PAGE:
How to Test a Headlight Bulb with a Multimeter?

If you're experiencing issues with your vehicle's headlight bulb, such as dim or non-functioning light, it's important to determine whether the bulb itself is faulty. One way to do this is by testing the headlight bulb with a multimeter. A multimeter is a versatile tool that can measure voltage, resistance, and continuity. In this article, we will guide you through the process of testing a headlight bulb using a multimeter. Let's get started! 

Benefits of testing headlight bulb with the multimeter

There are a few benefits to testing headlight bulbs with a multimeter: 

  • It can save you time and money. If you can quickly and easily test a headlight bulb and determine that it is bad, you can avoid having to take your car to a mechanic or replace the bulb unnecessarily. 
  • It can help you diagnose other problems. If you test a headlight bulb and it passes, but your headlights are still not working, it can help you narrow down the problem to other components in the headlight circuit. 
  • It is a relatively easy and safe procedure. Testing a headlight bulb with a multimeter does not require any special skills or tools. You can do it yourself in your driveway in just a few minutes.


What You'll Need 

Before we begin, gather the following tools: 

  • Multimeter: Make sure you have a multimeter that is capable of measuring resistance (ohms) and voltage (volts). 
  • Safety Precautions: Wear safety glasses or goggles to protect your eyes from any potential hazards. 


How to Test a Headlight Bulb with a Multimeter?

Follow these steps to test your headlight bulb: 

  1. Safety First: Turn off the vehicle's engine and remove the key from the ignition. This will ensure your safety throughout the testing process. 
  2. Access the Headlight Bulb: Depending on your vehicle, you may need to open the hood or access the headlight assembly from the front of the vehicle. Consult your vehicle's owner's manual for specific instructions on accessing the headlight bulb. 
  3. Disconnect the Bulb: Locate the headlight bulb socket and gently disconnect it from the wiring harness. This will allow you to test the bulb separately. 
  4. Set the Multimeter: Set your multimeter to the resistance (ohms) mode. Refer to your multimeter's user manual if you're unsure how to do this. 
  5. Test the Filament: Touch the multimeter's probes to the two contacts on the headlight bulb's base where the wires were connected. The multimeter should display a resistance reading. A reading of infinite resistance (OL on the display) indicates a broken filament and a faulty bulb. A reading close to zero resistance indicates a good bulb.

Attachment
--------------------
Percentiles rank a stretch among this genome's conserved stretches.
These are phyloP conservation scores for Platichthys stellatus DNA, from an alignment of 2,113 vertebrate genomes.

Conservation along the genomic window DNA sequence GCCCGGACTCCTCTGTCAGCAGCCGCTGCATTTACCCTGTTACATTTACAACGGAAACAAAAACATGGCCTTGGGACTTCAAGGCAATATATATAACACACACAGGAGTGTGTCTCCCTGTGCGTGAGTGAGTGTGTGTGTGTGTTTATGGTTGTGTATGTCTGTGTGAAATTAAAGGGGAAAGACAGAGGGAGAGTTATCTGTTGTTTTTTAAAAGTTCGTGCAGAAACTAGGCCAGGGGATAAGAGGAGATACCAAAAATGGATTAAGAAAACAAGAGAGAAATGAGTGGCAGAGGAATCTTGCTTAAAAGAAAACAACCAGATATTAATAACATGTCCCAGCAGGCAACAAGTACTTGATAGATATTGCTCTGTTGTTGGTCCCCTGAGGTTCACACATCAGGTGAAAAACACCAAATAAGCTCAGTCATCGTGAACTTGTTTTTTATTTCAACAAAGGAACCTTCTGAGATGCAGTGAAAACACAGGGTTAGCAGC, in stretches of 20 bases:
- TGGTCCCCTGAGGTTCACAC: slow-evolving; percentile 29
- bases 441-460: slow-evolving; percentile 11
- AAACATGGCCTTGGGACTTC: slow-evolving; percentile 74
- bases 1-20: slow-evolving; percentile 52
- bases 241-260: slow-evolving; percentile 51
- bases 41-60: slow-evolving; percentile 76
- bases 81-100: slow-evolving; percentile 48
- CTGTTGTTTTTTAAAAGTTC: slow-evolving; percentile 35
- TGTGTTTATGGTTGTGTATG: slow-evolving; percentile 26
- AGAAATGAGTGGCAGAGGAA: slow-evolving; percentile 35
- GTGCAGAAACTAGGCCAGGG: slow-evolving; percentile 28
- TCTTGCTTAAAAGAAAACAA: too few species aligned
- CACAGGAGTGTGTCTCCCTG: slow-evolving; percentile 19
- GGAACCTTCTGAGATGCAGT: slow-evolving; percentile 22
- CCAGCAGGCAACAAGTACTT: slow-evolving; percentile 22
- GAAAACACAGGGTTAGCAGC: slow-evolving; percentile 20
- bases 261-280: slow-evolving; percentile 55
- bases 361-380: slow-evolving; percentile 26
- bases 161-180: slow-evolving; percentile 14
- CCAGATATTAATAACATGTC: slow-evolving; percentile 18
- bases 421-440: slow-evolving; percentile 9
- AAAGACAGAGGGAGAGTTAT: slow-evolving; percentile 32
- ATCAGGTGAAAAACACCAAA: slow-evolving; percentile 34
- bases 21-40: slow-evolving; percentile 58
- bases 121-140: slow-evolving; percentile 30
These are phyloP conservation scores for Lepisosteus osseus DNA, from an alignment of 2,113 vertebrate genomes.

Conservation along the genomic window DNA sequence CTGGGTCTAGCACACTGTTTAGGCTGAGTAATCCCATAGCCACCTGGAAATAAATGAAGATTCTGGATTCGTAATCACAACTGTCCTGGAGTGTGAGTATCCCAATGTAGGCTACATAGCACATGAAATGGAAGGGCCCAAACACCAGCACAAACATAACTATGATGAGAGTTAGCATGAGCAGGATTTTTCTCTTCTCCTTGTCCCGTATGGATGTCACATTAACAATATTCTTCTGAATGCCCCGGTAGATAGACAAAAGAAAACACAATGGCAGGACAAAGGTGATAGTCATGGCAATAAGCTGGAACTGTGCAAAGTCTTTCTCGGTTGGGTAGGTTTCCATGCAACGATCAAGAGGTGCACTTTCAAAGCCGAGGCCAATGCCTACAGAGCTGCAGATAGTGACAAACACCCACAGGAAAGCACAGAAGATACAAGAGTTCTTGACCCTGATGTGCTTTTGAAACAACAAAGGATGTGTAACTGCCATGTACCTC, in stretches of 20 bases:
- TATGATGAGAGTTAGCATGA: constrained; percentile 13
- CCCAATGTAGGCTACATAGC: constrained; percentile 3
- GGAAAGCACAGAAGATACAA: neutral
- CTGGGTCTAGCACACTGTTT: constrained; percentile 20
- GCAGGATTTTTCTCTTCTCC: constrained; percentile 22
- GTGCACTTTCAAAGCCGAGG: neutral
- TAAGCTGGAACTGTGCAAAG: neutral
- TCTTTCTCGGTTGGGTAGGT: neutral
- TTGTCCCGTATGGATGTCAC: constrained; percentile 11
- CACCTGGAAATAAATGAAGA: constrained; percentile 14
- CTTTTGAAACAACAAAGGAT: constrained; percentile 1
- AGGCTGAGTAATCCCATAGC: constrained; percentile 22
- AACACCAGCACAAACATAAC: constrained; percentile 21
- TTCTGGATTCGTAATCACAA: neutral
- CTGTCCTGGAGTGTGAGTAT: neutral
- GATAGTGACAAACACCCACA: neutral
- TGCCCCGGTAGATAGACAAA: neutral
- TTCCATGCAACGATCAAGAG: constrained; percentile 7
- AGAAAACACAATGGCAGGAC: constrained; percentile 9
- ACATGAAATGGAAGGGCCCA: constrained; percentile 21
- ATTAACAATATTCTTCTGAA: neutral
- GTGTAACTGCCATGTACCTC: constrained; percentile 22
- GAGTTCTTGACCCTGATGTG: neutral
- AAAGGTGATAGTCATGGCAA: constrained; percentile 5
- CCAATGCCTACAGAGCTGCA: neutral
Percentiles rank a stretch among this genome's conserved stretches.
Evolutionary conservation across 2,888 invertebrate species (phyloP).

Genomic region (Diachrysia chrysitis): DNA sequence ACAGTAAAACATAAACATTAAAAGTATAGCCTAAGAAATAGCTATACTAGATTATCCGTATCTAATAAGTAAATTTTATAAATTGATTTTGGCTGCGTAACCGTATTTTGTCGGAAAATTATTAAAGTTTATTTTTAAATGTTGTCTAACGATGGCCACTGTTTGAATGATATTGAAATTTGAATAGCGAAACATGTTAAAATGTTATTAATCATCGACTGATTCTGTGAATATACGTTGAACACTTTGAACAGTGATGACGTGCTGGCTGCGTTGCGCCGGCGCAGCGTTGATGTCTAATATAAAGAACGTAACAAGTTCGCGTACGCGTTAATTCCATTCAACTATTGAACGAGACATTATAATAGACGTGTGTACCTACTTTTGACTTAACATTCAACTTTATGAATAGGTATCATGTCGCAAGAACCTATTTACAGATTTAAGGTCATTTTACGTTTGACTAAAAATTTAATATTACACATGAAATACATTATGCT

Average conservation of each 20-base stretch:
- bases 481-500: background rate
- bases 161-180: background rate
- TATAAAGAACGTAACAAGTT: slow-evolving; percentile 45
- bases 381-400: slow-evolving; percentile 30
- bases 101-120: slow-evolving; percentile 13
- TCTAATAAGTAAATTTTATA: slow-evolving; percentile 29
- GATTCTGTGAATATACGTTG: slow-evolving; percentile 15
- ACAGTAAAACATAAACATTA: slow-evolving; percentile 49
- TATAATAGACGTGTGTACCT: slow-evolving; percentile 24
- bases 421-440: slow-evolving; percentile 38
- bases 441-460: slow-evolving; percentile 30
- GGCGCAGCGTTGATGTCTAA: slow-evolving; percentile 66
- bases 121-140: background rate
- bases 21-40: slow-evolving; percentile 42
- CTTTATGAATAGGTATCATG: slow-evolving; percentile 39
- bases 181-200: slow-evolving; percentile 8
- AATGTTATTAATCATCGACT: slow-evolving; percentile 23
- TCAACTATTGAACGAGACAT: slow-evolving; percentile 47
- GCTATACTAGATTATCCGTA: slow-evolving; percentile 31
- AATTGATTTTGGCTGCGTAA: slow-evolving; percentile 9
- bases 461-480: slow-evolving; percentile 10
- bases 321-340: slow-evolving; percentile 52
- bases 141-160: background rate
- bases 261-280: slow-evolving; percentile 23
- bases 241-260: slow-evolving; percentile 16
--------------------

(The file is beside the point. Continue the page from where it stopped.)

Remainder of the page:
6. Switch to Voltage Mode: If the resistance test indicates a good bulb, switch your multimeter to the voltage (volts) mode. 
  7. Connect the Bulb: Reconnect the headlight bulb to the wiring harness, ensuring a secure connection. 
  8. Activate the Headlights: Turn on the vehicle's headlights. 
  9. Test Voltage: With the headlights activated, touch the multimeter's probes to the two contacts on the headlight bulb's base. The multimeter should display a voltage reading. A reading close to the battery voltage (usually around 12 volts) indicates a proper electrical connection. 
  10. Repeat the Process: Repeat the resistance and voltage tests for the other headlight bulb if necessary. 


Testing headlight bulbs is a relatively simple procedure that can be done with a multimeter. If you are not comfortable doing it yourself, you can always take your car to a mechanic. However, testing your headlights yourself is a good way to save time and money, and it can help you keep your car safe on the road. 

Here are some of the signs that your headlight bulbs may need to be tested: 

  • Your headlights are dim. This is the most obvious sign that your headlight bulbs may need to be replaced. 
  • Your headlights are flickering. This can be caused by a loose connection, a bad bulb, or a problem with the headlight switch. 
  • One of your headlights is not working at all. This could be caused by a bad bulb, a blown fuse, or a wiring problem. 
  • Your headlights are not pointing in the correct direction. This can be caused by a problem with the headlight alignment, or it could be a sign that one of your headlight bulbs is not working properly. 


If you notice any of these signs, it is a good idea to test your headlight bulbs to see if they need to be replaced. 

For high-quality headlight bulbs and automotive lighting solutions, visit Underground Lighting. We offer a wide range of products to meet your lighting needs.